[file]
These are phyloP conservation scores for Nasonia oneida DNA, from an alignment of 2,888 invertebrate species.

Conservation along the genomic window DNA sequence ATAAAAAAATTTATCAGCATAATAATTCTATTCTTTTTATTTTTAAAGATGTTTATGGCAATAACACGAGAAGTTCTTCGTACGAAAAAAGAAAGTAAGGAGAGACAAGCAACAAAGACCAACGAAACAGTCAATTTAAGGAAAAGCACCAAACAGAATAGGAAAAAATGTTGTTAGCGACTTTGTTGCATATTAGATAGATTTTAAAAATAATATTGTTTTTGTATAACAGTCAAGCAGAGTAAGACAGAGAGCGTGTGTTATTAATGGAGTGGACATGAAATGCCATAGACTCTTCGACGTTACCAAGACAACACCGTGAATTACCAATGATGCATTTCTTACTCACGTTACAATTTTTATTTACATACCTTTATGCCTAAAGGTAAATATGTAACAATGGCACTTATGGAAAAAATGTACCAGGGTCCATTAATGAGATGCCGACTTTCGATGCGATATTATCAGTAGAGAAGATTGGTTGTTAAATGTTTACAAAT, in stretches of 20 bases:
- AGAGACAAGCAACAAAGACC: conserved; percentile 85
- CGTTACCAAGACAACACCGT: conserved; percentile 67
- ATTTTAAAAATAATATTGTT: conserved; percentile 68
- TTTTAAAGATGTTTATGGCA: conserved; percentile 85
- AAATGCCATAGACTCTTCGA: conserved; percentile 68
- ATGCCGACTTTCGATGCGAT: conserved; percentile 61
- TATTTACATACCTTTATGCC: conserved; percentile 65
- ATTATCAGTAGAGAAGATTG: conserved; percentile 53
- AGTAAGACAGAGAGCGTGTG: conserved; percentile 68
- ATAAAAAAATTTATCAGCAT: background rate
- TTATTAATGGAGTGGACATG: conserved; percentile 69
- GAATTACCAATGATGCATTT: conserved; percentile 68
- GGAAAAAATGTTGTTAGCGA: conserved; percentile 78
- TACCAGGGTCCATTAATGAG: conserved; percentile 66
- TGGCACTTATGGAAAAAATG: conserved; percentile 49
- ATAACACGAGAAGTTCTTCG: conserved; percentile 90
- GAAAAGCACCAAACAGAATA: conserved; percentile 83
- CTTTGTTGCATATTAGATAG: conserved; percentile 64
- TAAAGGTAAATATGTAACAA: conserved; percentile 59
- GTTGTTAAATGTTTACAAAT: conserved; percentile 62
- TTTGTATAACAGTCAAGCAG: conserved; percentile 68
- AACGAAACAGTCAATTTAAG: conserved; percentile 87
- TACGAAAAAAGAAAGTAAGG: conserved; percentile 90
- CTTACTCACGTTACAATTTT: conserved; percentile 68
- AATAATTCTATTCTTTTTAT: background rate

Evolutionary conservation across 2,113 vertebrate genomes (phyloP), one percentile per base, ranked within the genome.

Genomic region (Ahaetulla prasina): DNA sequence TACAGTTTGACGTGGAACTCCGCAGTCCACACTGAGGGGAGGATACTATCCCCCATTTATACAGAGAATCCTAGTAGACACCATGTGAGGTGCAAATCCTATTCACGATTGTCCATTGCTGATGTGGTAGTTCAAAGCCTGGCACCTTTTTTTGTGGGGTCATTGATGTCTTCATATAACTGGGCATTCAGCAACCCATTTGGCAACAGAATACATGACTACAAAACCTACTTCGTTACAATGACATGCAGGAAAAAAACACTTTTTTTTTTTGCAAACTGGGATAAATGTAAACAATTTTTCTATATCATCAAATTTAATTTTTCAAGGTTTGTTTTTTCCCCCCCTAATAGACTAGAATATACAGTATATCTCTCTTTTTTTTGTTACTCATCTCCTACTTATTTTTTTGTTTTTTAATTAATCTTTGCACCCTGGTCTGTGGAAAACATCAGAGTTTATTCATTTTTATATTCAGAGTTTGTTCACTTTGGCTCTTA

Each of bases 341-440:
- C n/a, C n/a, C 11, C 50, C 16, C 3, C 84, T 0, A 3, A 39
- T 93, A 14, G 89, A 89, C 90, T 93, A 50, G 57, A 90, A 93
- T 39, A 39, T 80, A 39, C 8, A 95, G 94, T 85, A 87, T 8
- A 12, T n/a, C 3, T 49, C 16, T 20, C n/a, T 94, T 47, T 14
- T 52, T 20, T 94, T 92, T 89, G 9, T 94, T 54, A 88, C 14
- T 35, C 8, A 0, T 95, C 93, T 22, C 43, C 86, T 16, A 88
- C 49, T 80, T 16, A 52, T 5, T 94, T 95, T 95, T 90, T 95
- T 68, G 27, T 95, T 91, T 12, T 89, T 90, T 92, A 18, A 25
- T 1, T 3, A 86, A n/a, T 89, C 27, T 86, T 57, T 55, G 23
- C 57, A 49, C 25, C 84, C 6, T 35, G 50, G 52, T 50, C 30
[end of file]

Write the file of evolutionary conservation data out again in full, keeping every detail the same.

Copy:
These are phyloP conservation scores for Nasonia oneida DNA, from an alignment of 2,888 invertebrate species.

Conservation along the genomic window DNA sequence ATAAAAAAATTTATCAGCATAATAATTCTATTCTTTTTATTTTTAAAGATGTTTATGGCAATAACACGAGAAGTTCTTCGTACGAAAAAAGAAAGTAAGGAGAGACAAGCAACAAAGACCAACGAAACAGTCAATTTAAGGAAAAGCACCAAACAGAATAGGAAAAAATGTTGTTAGCGACTTTGTTGCATATTAGATAGATTTTAAAAATAATATTGTTTTTGTATAACAGTCAAGCAGAGTAAGACAGAGAGCGTGTGTTATTAATGGAGTGGACATGAAATGCCATAGACTCTTCGACGTTACCAAGACAACACCGTGAATTACCAATGATGCATTTCTTACTCACGTTACAATTTTTATTTACATACCTTTATGCCTAAAGGTAAATATGTAACAATGGCACTTATGGAAAAAATGTACCAGGGTCCATTAATGAGATGCCGACTTTCGATGCGATATTATCAGTAGAGAAGATTGGTTGTTAAATGTTTACAAAT, in stretches of 20 bases:
- AGAGACAAGCAACAAAGACC: conserved; percentile 85
- CGTTACCAAGACAACACCGT: conserved; percentile 67
- ATTTTAAAAATAATATTGTT: conserved; percentile 68
- TTTTAAAGATGTTTATGGCA: conserved; percentile 85
- AAATGCCATAGACTCTTCGA: conserved; percentile 68
- ATGCCGACTTTCGATGCGAT: conserved; percentile 61
- TATTTACATACCTTTATGCC: conserved; percentile 65
- ATTATCAGTAGAGAAGATTG: conserved; percentile 53
- AGTAAGACAGAGAGCGTGTG: conserved; percentile 68
- ATAAAAAAATTTATCAGCAT: background rate
- TTATTAATGGAGTGGACATG: conserved; percentile 69
- GAATTACCAATGATGCATTT: conserved; percentile 68
- GGAAAAAATGTTGTTAGCGA: conserved; percentile 78
- TACCAGGGTCCATTAATGAG: conserved; percentile 66
- TGGCACTTATGGAAAAAATG: conserved; percentile 49
- ATAACACGAGAAGTTCTTCG: conserved; percentile 90
- GAAAAGCACCAAACAGAATA: conserved; percentile 83
- CTTTGTTGCATATTAGATAG: conserved; percentile 64
- TAAAGGTAAATATGTAACAA: conserved; percentile 59
- GTTGTTAAATGTTTACAAAT: conserved; percentile 62
- TTTGTATAACAGTCAAGCAG: conserved; percentile 68
- AACGAAACAGTCAATTTAAG: conserved; percentile 87
- TACGAAAAAAGAAAGTAAGG: conserved; percentile 90
- CTTACTCACGTTACAATTTT: conserved; percentile 68
- AATAATTCTATTCTTTTTAT: background rate

Evolutionary conservation across 2,113 vertebrate genomes (phyloP), one percentile per base, ranked within the genome.

Genomic region (Ahaetulla prasina): DNA sequence TACAGTTTGACGTGGAACTCCGCAGTCCACACTGAGGGGAGGATACTATCCCCCATTTATACAGAGAATCCTAGTAGACACCATGTGAGGTGCAAATCCTATTCACGATTGTCCATTGCTGATGTGGTAGTTCAAAGCCTGGCACCTTTTTTTGTGGGGTCATTGATGTCTTCATATAACTGGGCATTCAGCAACCCATTTGGCAACAGAATACATGACTACAAAACCTACTTCGTTACAATGACATGCAGGAAAAAAACACTTTTTTTTTTTGCAAACTGGGATAAATGTAAACAATTTTTCTATATCATCAAATTTAATTTTTCAAGGTTTGTTTTTTCCCCCCCTAATAGACTAGAATATACAGTATATCTCTCTTTTTTTTGTTACTCATCTCCTACTTATTTTTTTGTTTTTTAATTAATCTTTGCACCCTGGTCTGTGGAAAACATCAGAGTTTATTCATTTTTATATTCAGAGTTTGTTCACTTTGGCTCTTA

Each of bases 341-440:
- C n/a, C n/a, C 11, C 50, C 16, C 3, C 84, T 0, A 3, A 39
- T 93, A 14, G 89, A 89, C 90, T 93, A 50, G 57, A 90, A 93
- T 39, A 39, T 80, A 39, C 8, A 95, G 94, T 85, A 87, T 8
- A 12, T n/a, C 3, T 49, C 16, T 20, C n/a, T 94, T 47, T 14
- T 52, T 20, T 94, T 92, T 89, G 9, T 94, T 54, A 88, C 14
- T 35, C 8, A 0, T 95, C 93, T 22, C 43, C 86, T 16, A 88
- C 49, T 80, T 16, A 52, T 5, T 94, T 95, T 95, T 90, T 95
- T 68, G 27, T 95, T 91, T 12, T 89, T 90, T 92, A 18, A 25
- T 1, T 3, A 86, A n/a, T 89, C 27, T 86, T 57, T 55, G 23
- C 57, A 49, C 25, C 84, C 6, T 35, G 50, G 52, T 50, C 30